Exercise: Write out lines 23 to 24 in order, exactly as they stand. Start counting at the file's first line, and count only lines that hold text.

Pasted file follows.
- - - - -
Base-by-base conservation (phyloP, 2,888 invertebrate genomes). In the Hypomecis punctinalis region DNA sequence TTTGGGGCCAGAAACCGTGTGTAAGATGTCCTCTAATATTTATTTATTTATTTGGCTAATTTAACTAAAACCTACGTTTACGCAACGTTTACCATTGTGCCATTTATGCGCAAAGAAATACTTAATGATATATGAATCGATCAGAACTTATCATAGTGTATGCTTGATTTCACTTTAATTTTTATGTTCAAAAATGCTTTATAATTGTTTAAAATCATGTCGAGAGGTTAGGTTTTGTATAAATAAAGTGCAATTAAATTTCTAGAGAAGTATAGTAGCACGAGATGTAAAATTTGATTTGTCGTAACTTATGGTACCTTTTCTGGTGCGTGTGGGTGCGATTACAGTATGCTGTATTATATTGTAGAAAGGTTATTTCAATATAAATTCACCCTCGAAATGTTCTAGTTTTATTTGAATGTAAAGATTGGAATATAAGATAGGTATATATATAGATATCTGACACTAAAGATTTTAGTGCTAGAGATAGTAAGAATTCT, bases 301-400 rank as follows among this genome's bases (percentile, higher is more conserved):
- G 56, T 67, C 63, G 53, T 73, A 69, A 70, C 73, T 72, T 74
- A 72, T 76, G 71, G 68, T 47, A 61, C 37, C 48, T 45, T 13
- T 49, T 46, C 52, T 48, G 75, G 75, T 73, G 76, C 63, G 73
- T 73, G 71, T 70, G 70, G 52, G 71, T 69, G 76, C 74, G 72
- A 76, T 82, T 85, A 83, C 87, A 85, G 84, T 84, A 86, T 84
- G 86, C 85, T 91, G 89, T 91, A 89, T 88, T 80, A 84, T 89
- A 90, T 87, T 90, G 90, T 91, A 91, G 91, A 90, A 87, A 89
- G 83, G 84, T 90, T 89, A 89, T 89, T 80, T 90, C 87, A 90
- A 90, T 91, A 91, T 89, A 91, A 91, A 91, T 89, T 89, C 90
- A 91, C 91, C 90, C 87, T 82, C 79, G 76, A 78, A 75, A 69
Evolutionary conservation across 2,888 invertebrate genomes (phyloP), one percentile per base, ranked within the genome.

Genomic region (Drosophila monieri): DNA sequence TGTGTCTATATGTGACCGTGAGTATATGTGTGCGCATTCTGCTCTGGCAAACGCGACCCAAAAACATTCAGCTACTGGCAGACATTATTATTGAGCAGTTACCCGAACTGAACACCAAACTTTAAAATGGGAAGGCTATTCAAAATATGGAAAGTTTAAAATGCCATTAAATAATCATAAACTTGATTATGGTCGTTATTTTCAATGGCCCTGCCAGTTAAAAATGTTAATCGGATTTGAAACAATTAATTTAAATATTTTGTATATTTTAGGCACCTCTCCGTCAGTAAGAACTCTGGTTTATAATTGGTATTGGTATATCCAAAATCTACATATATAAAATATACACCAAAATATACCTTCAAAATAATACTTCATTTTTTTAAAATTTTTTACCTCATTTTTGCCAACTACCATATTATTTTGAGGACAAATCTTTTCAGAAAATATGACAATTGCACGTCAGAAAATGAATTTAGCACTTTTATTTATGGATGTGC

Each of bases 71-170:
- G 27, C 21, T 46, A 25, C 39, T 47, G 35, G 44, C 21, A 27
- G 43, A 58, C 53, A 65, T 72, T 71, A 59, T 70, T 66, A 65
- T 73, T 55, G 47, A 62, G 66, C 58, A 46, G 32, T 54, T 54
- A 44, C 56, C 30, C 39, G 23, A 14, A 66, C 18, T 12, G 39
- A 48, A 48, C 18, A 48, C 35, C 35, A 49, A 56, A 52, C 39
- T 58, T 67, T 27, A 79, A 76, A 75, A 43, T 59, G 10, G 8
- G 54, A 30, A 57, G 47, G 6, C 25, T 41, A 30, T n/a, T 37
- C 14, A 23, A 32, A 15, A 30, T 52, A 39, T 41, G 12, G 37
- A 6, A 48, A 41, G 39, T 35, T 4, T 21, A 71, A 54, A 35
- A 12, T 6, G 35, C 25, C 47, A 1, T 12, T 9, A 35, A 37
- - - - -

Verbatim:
- A 6, A 48, A 41, G 39, T 35, T 4, T 21, A 71, A 54, A 35
- A 12, T 6, G 35, C 25, C 47, A 1, T 12, T 9, A 35, A 37